CRICK, Francis, Leslie BARNETT, Sydney BRENNER (b. 1927) and R.J. WATTS-TOBIN. The General Nature of the Genetic Code. Cambridge: [c. 1961].
Mechanically-reproduced typescript, 2°, 21ff, printed on rectos only, stapled. Collation: ff.[i] title; 1-11 text;  acknowledgements;  references;  table 1;  table 2;  table 3; [17-20] figures 1-6, that on f.20 a pasted-on photographic diagram. (Light oxidisation-marking caused by a paperclip, some minor marginal chipping, title and f.20 lightly marked, f.20 detached and with short marginal tears). Modern cloth case with gilt leather lettering-piece on upper cover. Provenance: John Derek Smith (1924-2003, presentation inscription from Crick on title 'John , Hope to write you a long letter in a , day or so , Francis').
A PRE-PUBLICATION, MECHANICALLY-REPRODUCED TYPESCRIPT OF A KEY PAPER IN THE HISTORY OF MUTAGENESIS, PROPOSING THAT THE GENETIC CODE IS A TRIPLET CODE. INSCRIBED BY CRICK TO HIS CAMBRIDGE COLLEAGUE, THE MICROBIOLOGIST DEREK SMITH.
The paper -- 'admired throughout the science as a classic of intellectual clarity, precision, and force' (H.F. Judson The Eighth Day of Creation (London: 1979), p.485) -- was published under the revised title 'General Nature of the Genetic Code in Proteins' in Nature (London: 1961), vol. CXCII, pp.1127-1232, and was the result of work that had begun in 1954 to answer questions raised by the initial discovery of the structure of DNA. The paper states that the genetic code was a triplet code (i.e. that three -- and not two or four -- bases are required to code an amino acid); gives the 'syntax' necessary to 'read' long sequences of bases correctly; and reveals that the code 'is probably "degenerate"; that is, in general one particular amino acid can be coded by one of several triplets of bases' (f.1).
'In a long series of complex experiments, they induced mutations in the DNA of bacteriophage T4, a virus that infects bacteria. The mutations changed individual bases in the DNA, knocking out the function of a crucial phage gene (the B cistron of the rII region of T4; the mutations were produced by proflavin, which adds or deletes a base rather than changing a base). When two or four mutations were together, the gene was still inactive, but when three mutations were put together in the same gene, the gene started to work again. They concluded that the genetic code is a triplet code (three bases code for one amino-acid), and that the code is degenerate (an amino-acid may be coded by more than one triplet of bases)' (The Wellcome Trust, 'Exploring the Crick Papers. 1961 The Triplet Code', online: http://www.wellcome.ac.uk/en/genome/geneticsandsociety/hg13f018.html). The potential importance of the paper's hypothesis is given in its conclusion: 'If the coding ratio is indeed 3, as our results suggest, and if the code is the same throughout Nature, then the genetic code may well be solved within a year or two' (f.11).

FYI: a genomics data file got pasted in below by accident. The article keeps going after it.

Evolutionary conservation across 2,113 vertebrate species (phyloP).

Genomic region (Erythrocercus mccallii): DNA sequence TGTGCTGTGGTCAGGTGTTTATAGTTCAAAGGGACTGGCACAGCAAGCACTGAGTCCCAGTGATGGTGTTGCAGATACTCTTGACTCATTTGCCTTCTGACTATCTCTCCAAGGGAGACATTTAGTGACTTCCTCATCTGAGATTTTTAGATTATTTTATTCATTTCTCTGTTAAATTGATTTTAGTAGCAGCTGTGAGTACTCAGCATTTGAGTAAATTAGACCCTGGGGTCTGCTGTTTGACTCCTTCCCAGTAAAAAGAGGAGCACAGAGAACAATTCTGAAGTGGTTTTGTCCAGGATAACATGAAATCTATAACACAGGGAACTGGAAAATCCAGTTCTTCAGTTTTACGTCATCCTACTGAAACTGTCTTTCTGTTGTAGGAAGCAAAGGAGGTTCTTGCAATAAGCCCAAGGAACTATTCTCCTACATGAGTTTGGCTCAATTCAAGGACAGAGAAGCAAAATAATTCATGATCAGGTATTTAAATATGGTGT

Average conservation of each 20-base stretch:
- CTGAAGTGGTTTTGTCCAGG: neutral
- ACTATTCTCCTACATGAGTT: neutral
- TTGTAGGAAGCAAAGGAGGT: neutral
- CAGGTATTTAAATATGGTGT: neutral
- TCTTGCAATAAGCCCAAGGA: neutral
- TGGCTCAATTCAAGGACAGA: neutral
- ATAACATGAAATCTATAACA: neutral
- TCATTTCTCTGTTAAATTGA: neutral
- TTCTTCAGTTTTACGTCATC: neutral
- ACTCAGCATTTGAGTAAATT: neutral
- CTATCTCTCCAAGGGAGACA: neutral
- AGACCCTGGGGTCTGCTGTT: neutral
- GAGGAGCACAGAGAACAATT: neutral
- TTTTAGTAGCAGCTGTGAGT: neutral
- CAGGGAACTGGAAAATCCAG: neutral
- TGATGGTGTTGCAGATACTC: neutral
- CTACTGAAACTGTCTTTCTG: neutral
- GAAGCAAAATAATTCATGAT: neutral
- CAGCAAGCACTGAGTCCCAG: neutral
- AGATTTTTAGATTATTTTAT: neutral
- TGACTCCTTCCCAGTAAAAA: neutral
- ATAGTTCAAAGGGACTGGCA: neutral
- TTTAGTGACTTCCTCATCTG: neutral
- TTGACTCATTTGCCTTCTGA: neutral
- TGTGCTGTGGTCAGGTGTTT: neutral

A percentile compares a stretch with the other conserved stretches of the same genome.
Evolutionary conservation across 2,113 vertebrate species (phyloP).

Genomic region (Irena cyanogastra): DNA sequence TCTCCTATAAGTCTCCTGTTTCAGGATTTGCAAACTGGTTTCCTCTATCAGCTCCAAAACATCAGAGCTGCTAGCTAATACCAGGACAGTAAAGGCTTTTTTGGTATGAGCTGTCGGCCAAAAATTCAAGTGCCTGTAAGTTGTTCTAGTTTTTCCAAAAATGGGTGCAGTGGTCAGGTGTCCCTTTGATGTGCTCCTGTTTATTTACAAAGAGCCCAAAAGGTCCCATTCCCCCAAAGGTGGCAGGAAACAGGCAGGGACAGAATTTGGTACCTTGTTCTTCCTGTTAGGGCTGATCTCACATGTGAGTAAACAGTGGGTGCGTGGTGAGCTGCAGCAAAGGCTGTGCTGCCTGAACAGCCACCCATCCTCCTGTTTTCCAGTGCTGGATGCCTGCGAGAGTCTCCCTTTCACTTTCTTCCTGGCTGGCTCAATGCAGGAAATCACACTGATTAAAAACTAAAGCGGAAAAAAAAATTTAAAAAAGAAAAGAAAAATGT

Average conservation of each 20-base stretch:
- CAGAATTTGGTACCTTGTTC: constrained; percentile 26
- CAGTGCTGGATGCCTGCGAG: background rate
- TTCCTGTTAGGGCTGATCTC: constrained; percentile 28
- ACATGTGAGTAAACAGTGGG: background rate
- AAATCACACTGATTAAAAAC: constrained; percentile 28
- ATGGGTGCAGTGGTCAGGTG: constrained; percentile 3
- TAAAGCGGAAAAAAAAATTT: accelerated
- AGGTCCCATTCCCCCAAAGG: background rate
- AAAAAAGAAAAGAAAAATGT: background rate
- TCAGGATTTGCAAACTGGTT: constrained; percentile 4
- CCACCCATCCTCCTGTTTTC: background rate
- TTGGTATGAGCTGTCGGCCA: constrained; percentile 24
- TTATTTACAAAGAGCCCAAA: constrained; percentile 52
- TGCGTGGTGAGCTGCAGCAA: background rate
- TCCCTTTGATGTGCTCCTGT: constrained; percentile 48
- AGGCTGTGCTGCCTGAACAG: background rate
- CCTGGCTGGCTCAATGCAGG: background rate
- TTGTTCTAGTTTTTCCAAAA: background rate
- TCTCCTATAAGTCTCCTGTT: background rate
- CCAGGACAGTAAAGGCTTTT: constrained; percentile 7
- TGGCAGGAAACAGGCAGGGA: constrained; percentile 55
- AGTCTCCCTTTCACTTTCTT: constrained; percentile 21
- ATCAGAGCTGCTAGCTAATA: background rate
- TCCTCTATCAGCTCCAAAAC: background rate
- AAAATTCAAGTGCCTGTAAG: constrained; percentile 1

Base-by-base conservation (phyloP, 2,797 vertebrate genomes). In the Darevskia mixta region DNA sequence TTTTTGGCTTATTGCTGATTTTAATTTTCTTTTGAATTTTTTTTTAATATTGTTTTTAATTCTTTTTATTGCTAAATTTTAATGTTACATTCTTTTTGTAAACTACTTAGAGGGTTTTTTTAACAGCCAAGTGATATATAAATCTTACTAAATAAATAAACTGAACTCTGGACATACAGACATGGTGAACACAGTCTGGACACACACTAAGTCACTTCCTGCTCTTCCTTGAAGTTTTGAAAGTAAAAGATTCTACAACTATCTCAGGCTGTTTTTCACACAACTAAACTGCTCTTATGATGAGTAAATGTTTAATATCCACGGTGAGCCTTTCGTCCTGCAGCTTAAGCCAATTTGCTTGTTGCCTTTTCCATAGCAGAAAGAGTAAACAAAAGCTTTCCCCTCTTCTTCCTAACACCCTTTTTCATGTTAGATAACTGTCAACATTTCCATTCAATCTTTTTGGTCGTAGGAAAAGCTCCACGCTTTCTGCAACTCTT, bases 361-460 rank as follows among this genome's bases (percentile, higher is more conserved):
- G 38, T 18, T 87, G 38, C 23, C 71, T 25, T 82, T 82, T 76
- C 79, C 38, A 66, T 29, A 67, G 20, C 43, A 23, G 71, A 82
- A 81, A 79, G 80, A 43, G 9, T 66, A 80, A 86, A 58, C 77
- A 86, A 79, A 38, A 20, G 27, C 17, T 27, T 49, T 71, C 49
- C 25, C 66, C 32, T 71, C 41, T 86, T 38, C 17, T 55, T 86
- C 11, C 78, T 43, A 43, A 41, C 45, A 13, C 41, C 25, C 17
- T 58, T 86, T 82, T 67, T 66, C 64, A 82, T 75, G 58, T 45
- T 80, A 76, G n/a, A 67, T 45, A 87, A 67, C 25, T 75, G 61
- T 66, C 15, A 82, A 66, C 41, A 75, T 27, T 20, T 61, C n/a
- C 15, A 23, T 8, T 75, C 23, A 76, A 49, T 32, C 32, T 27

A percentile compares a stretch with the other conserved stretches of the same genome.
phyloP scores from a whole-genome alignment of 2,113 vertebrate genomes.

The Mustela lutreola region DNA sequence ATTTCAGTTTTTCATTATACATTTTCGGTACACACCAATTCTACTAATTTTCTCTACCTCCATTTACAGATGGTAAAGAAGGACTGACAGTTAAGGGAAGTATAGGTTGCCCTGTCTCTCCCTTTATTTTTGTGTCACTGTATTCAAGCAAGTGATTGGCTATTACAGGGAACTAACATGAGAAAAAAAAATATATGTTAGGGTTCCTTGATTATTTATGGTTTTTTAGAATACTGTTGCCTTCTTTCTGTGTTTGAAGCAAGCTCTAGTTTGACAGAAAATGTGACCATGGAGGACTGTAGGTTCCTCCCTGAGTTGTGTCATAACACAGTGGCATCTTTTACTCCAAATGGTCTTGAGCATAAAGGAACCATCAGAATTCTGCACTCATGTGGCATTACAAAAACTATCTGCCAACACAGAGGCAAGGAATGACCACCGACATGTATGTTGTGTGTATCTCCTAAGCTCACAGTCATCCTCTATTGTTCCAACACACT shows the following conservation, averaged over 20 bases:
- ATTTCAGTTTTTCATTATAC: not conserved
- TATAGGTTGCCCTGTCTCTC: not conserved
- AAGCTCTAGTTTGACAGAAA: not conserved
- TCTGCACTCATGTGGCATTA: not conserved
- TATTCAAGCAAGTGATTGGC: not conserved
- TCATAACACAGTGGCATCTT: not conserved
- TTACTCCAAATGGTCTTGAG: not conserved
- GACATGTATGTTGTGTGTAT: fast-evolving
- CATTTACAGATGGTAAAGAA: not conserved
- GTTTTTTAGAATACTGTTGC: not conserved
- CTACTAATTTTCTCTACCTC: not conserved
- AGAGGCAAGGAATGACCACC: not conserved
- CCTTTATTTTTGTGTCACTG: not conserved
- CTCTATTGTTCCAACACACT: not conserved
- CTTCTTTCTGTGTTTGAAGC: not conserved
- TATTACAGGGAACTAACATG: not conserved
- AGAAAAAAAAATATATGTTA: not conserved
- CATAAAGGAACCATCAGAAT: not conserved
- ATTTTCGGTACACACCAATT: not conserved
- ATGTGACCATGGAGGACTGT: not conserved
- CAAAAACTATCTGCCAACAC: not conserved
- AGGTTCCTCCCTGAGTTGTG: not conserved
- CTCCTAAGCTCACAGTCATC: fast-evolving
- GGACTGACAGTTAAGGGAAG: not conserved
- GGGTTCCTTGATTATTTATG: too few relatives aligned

The published text generally follows this reproduced typescript closely, with the exception of certain variations, some minor and some significant; in the former category are changes probably due to either Nature's editorial practices (e.g. the substitution of 'that is' for the original 'i.e.') or the correction of typographic errors and stylistic amendments. The significant changes occur on p.1228 of the published version (where one complete and one part-paragraph describing the experimental procedures in detail are omitted and text from the partially-deleted paragraph is inserted later in the text); p.1230 (where the number of examples described and tabulated in table 2 is increased from 27 to 28); p.1231 (where the sentence 'In any case the results of Fig. 5 must be explained by any alternative theory which may be devised to fit our experimental fact' has been removed from the end of the section 'Joining Two Genes Together').
The present copy is from the library of the microbiologist John Derek Smith (himself a pioneer in the field of nucleic acid research), whose work with Roy Markham at the Molteno Laboratory, Cambridge on the separation by paper electrophoresis of single nucleotides and small oligonucleotides obtained from the RNA genomes of plant and animal viruses was of great importance in establishing the chemical structure of RNA in 1952, the year before Watson and Crick's discovery of the structure of DNA. Smith is remembered in the early 1950s by Watson thus: 'We also saw much of Roy Markham and John Smith ("little Smith"), then supported by the conventional plant virologist Kenneth Smith ("big Smith"), all located on the upper floor of the Molteno Institute [...] the only building in Cambridge with effective central heating' (A Passion for DNA (Oxford: 2000), p.18). In the late 1950s Smith went to America, working first at Berkeley and then at Caltech, before taking up a position in the Division of Molecular Genetics at the Laboratory of Molecular Biology, Cambridge (where his colleagues included Francis Crick and Sydney Brenner) in 1962. For the published paper, cf. Garrison-Morton (1993) 256.8; Norman 534.